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Resources: UPA 2006 Idea Markets

To what degree can facial tracking technology replace human usability specialists?

Activator: Laura Richterich

The Activator's Initial Questions

Facial Tracking Software: Locks-in on 3 muscle-groups of the user's face. Activity in these muscle groups indicates the user is experiencing "struggle" while doing a task. The software does NOT identify facial expressions and translate them into emotions (e.g. smile=happy, etc.). It simply detects the movement of certain facial muscles, and cumulates the amount of activity that indicates negative affect.

Play a Supportive Role to:
...a very limited degree. ...as part of observational data. …attitude measure. …human observations. …to refute the "it was easy!" phenomenon of inaccurate participant self-reporting …only should be used in combination w/ above.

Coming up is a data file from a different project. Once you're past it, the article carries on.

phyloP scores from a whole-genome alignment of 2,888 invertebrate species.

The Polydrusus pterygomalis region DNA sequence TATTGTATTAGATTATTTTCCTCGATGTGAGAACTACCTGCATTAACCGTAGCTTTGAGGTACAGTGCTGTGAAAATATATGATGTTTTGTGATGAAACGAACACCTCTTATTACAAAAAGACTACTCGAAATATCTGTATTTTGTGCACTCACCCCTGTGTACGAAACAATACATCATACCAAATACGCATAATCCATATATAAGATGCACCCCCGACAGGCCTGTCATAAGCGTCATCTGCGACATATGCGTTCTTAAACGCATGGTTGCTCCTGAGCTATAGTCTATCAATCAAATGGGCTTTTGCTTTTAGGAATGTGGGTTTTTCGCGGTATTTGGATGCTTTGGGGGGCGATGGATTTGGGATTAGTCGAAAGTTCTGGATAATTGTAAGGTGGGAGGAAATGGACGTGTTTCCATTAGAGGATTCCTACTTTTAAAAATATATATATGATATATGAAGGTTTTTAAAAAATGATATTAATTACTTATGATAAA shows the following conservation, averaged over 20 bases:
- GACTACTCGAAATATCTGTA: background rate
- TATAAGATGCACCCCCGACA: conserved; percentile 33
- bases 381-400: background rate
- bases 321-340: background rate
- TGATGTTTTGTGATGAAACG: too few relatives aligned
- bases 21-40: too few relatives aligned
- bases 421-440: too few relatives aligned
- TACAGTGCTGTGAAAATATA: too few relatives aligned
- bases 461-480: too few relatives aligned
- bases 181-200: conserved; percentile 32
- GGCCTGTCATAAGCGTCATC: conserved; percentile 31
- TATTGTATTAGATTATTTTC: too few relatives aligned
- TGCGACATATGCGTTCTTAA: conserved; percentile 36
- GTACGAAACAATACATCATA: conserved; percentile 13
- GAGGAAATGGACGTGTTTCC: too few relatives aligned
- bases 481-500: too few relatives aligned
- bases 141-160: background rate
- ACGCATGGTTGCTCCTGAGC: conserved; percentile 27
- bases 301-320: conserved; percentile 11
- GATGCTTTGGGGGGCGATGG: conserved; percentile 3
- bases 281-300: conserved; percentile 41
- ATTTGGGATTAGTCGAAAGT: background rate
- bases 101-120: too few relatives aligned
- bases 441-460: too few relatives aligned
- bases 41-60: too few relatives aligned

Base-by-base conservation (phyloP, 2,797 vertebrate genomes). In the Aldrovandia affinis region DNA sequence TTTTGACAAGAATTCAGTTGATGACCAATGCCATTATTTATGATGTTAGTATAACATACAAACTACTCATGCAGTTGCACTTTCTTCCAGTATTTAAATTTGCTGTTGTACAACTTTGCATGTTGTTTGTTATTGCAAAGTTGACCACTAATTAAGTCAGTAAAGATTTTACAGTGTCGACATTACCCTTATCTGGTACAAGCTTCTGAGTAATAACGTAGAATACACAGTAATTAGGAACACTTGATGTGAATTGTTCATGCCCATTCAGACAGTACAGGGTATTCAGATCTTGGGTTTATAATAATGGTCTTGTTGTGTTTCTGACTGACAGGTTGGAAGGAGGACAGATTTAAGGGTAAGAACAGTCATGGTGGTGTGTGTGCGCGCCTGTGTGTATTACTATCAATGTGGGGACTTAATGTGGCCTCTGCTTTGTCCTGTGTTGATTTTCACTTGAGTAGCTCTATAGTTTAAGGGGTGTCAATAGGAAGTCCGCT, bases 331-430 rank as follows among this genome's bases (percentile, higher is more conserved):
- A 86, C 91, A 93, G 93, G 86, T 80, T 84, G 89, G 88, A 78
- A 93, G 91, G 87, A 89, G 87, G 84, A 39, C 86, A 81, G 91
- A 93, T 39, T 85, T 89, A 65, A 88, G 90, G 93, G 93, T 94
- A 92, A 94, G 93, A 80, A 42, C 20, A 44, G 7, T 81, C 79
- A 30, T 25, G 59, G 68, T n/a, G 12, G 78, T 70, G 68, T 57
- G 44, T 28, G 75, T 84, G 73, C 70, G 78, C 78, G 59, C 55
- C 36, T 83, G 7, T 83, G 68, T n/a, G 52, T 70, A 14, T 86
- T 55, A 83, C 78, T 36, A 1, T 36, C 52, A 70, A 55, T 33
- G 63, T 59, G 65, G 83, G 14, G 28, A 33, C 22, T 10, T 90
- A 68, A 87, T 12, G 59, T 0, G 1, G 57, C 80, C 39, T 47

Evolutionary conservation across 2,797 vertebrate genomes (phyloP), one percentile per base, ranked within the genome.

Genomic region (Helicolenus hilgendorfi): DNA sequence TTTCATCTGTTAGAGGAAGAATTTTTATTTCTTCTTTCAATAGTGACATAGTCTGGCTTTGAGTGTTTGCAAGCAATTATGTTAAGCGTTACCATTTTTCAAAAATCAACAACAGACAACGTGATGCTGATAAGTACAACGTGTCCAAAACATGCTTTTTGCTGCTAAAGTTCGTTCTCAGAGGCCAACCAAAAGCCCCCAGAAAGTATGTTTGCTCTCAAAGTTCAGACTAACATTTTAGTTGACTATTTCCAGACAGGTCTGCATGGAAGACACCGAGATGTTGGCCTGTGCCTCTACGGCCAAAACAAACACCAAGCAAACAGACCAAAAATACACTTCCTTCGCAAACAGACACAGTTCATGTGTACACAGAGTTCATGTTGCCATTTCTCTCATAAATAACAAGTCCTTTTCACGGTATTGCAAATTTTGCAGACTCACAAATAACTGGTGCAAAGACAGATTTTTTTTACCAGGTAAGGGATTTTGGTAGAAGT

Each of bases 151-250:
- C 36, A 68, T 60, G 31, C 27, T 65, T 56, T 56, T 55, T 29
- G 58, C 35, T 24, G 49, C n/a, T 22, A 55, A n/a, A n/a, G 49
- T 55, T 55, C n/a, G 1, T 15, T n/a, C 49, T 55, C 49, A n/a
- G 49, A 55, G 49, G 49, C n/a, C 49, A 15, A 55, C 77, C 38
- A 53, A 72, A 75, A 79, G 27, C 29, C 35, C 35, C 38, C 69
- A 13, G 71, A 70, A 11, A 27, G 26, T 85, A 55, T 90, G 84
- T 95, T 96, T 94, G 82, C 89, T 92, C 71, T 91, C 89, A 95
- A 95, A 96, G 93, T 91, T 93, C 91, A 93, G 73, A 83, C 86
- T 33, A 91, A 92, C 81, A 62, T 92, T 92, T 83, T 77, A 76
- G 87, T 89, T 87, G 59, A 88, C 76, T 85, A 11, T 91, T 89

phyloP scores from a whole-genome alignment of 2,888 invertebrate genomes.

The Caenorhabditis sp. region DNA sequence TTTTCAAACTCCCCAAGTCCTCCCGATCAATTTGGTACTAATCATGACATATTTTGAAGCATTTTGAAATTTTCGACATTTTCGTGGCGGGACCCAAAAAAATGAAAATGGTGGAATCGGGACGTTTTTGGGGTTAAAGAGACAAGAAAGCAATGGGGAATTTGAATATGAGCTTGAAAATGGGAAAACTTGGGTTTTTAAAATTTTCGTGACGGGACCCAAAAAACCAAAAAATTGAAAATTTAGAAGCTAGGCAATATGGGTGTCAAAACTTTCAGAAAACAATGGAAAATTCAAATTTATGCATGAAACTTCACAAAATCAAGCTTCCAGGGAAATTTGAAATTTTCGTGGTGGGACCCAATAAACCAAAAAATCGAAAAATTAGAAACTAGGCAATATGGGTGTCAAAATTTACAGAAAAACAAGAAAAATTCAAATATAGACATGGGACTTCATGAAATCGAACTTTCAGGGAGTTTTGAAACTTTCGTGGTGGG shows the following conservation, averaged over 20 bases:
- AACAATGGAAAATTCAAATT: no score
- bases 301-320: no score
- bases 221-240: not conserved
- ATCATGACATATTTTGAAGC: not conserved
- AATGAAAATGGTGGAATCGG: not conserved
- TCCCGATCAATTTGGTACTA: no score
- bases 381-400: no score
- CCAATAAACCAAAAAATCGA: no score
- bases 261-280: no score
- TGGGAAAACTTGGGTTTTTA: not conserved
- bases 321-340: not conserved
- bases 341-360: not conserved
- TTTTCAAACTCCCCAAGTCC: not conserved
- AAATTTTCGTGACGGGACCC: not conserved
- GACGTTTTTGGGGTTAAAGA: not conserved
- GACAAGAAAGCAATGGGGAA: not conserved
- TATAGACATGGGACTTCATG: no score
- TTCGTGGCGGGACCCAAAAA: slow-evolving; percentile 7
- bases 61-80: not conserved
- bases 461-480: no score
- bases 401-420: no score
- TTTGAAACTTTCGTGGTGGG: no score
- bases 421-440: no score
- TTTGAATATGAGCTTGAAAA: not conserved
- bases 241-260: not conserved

Would need STRONG empirical research to show:
... The technology can be trusted ... The results are reproducible ... The results are accurate as compared with an actual usability specialist

Interim Summary: The technology is especially good as a quantitative measure for developers who aren't as "moved" by human observation (or usability specialists' reports) as are usability specialists.

How would your business partners view this technology?

Its potential for low cost and very quick (albeit very oversimplified) feedback may be overwhelmingly attractive, thus just a little bit dangerous.

Usability specialists would need to only offer it in conjunction with, or as validation for, traditional usability testing. Standalone the technology would not be a good idea, except possibly to identify trouble areas.

The Future is Here:

How would you feel if your laptop's built-in camera assessed you were experiencing difficulty, and contacted the site you were using to push a "social agent" to help you?
Would want to be aware my laptop's camera was watching me first Would want to be aware that this was a possibility Would expect feature to be defaulted "off" and have the ability to turn it "on". It would be freaky.

Interesting Suggestion: Could a study be run simultaneously on hundreds of users on a live site? As they'd use the site, the software could send the "struggle" data (based on facial tracking) back to the study coordinator.



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